I attended Saint Xavier University for my bachelors degree and graduated in 1998. I attended Governors State University for a masters degree in multi-categorical special education and Concordia University for a masters degree in educational leadership. I am certified in the Orton- Gillingham multi-sensory approach to language.
Weekly and Monthly Assignments/ Units of Study
This month, we will begin a unit on theme, point of view, and citing evidence to support answers. Of course, we will continue to practice being able to ask and answer questions during our read aloud period and refer to passages to support answers to questions. We will also begin a new novel, Missing from Haymarket Square (1886).
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CHICAGO, 1886. Twelve-year-old Dinah Bell is too young to be working twelve-hour days. But to the factory and mill owners, age doesn't matter. In fact nothing seems to matter to them except how much work gets done. But Dinah and workers like her have many concerns: Food is scarce, wages are small, and hope seems out of reach.
Dinah's father knows there must be a better way -- that's why he and eight thousand others are planning to march for an eight-hour day. But when her father is taken prisoner for helping to plan the march, Dinah is desperate to rescue him. As the march gives way to a terrifying riot, Dinah faces constant danger and a persistent question: What will become of her family if she does not set her father free?
We are continuing to practice the double vowel syllable, including vowel digraphs and dipthongs for our spelling unit. Our words this week are: steam, sheep, hockey, indeed, vein, veil, donkey, prey, queen, cheap. We also have two trick or sight words: beautiful, Wednesday, trouble, example, and could. The sound alike words for the next few weeks are: lead, led, break, brake, sail, sale, pail, and pale. Students have a practice test on spelling words Thursday and a final test on Friday.
Students should read aloud from a favorite book at least 3 times per week for 15-20 minutes to improve their fluency. Research shows that repeated practice with an adult modeling appropriate rate and fluency increases your child's fluency.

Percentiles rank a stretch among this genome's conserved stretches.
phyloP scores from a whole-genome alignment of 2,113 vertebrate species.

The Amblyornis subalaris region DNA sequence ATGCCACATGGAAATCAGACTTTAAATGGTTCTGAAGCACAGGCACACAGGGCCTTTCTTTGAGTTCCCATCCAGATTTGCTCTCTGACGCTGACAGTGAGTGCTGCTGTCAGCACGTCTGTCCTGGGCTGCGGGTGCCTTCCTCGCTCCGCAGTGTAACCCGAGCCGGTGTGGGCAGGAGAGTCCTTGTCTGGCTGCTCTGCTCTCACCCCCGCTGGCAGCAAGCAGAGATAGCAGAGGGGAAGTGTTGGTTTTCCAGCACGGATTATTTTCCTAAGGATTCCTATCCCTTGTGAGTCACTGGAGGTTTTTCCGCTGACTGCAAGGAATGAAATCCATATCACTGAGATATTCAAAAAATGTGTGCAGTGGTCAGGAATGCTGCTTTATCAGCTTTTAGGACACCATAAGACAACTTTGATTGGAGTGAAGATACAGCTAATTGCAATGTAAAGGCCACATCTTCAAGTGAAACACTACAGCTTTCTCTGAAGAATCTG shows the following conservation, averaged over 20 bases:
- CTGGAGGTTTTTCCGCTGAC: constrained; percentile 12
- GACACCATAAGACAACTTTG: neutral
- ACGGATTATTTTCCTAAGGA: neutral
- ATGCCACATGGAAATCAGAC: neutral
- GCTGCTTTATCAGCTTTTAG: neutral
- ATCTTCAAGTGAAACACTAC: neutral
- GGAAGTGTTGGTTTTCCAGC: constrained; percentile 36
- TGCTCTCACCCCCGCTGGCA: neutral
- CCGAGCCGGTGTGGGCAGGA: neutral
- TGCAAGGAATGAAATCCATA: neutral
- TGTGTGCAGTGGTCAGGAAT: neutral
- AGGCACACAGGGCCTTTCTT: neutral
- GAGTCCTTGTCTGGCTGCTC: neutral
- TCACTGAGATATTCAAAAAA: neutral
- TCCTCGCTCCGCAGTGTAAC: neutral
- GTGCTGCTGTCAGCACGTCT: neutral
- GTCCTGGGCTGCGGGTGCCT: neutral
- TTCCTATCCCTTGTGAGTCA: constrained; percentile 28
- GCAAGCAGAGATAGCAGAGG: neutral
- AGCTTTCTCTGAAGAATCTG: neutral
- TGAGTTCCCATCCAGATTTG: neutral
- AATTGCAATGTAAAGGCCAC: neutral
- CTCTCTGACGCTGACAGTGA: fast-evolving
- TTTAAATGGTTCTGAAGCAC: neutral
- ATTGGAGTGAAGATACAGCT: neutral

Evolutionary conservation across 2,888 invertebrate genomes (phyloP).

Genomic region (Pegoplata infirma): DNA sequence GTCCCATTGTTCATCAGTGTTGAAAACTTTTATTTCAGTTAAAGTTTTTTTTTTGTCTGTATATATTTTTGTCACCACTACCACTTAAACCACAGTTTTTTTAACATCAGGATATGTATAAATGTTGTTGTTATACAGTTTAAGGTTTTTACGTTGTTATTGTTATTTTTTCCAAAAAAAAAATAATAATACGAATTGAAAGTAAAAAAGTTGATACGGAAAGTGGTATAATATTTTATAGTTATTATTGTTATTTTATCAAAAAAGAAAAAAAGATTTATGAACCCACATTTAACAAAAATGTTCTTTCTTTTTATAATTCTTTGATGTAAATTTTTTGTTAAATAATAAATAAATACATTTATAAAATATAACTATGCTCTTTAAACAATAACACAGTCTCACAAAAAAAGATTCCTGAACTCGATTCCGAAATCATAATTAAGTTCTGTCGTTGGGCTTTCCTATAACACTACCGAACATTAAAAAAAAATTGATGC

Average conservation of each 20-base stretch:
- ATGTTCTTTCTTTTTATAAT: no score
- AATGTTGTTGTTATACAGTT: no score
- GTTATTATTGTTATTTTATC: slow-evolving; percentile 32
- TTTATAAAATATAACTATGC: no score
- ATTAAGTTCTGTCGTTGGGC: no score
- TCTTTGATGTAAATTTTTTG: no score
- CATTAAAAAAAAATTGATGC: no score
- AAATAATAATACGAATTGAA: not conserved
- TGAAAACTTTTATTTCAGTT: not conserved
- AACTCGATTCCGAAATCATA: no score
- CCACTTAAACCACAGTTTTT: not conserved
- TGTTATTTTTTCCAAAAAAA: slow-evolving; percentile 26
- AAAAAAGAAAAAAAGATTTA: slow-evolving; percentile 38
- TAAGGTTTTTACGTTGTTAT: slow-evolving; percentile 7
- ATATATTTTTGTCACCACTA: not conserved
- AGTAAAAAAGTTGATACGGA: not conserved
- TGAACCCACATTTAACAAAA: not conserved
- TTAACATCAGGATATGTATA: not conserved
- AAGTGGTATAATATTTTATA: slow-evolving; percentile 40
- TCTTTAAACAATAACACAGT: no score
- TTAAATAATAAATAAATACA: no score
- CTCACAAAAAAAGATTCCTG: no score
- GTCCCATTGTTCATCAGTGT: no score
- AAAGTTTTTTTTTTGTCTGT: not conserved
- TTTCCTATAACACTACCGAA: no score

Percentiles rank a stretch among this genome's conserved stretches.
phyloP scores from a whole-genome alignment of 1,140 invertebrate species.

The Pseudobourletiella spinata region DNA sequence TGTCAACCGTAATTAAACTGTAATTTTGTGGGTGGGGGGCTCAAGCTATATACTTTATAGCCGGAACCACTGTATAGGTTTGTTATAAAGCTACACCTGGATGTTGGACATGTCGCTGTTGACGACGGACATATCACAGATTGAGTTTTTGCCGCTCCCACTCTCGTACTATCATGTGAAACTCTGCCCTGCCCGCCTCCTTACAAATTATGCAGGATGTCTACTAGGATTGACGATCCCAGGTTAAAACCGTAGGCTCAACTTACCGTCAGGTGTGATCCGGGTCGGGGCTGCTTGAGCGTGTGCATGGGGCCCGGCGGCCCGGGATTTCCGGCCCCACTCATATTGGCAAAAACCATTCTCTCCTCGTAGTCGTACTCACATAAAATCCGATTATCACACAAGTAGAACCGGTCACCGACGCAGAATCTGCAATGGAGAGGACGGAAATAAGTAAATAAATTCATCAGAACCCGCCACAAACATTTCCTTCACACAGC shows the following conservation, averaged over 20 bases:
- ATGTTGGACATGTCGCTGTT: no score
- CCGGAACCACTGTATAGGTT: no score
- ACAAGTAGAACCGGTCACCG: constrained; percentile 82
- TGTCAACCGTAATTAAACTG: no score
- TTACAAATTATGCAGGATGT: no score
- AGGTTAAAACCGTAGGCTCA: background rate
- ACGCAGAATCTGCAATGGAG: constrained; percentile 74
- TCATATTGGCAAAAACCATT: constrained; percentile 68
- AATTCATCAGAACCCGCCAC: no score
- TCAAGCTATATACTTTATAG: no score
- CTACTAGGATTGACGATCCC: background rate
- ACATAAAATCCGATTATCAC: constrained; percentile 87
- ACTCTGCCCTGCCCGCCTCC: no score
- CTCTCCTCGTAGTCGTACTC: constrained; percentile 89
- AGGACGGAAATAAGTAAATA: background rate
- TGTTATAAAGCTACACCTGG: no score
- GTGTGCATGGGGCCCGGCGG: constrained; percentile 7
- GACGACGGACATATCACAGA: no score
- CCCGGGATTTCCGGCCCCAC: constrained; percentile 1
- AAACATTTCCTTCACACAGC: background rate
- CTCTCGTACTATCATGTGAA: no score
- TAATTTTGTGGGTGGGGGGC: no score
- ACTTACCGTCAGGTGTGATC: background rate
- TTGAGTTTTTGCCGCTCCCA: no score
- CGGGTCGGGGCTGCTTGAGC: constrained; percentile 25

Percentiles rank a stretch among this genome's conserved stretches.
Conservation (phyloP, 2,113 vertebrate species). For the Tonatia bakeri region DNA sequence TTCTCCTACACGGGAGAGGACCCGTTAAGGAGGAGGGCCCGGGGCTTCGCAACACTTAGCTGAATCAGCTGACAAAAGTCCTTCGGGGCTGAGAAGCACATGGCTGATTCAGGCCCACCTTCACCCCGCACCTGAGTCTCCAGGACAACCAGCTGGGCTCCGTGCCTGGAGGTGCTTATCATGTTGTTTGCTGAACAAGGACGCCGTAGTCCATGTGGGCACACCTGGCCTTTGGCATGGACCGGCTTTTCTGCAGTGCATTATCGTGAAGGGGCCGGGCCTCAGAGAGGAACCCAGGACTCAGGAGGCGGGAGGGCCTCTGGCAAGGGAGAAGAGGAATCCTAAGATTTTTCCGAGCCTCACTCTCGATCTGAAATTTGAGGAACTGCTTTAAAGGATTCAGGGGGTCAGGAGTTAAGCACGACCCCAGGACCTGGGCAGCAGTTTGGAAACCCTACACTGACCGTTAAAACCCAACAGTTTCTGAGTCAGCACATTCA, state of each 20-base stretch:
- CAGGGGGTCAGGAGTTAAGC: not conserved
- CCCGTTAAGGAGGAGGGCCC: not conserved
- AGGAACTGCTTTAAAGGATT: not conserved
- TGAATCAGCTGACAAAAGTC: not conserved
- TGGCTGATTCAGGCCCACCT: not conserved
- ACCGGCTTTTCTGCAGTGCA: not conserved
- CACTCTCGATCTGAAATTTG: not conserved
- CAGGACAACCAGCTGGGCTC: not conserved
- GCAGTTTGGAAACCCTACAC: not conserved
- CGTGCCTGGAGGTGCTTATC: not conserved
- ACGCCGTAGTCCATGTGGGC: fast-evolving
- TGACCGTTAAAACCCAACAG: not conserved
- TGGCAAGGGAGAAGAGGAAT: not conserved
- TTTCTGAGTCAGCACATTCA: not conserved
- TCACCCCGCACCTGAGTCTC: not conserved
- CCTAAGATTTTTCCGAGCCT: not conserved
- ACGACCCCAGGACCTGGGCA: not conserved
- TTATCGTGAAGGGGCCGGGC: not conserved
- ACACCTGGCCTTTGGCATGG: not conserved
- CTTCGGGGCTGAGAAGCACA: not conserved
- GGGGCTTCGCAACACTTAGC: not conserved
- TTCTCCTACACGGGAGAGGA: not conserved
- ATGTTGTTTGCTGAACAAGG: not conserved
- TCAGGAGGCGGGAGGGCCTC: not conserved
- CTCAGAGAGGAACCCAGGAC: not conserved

In the area of writing, students are expected to self-edit their work through the use of COPS (capitalization, organization, punctuation, and spelling). Whenever students hand in writing assignments, they should include the COPS checklist on their papers. In the last few quarters, we are focused on writing opinion pieces and research papers.
In math, we are covering two- dimensional shapes. Students will need to demonstrate understanding of polygons, describing polygons (intersecting, perpendicular, or parallel), classifying quadrilaterals, and describing triangles As always, our daily math talks include number and operations practice. If you would like to see what our “math talks” look like, you can find them on my website. We are also focusing on becoming more comfortable and confident with word problems by working with partners on a one a day. Students should practice these skills on Khan Academy at least 3 times per week in 15 minute sessions. If you have any trouble logging in with your child's password, please send me an email or message in his/ her planner. Please check out the website below and click on your child's lesson for a brief overview of the concept.
In the area of science, we are constructing arguments that some animals form groups to help members to survive. We are hoping to perform experiments weekly. Students need to know the steps to the scientific method: Question, Hypothesis, Observe, Record, Conclusion. Students are also excited to begin a STEM project on creating a building that will sustain a hurricane.
One of the most exciting parts of our science class is learning about our scientist of the week. Ask your child about Sir Isaac Newton, Louis Pasteur, Marie and Pierre Curie and Jonas Salk.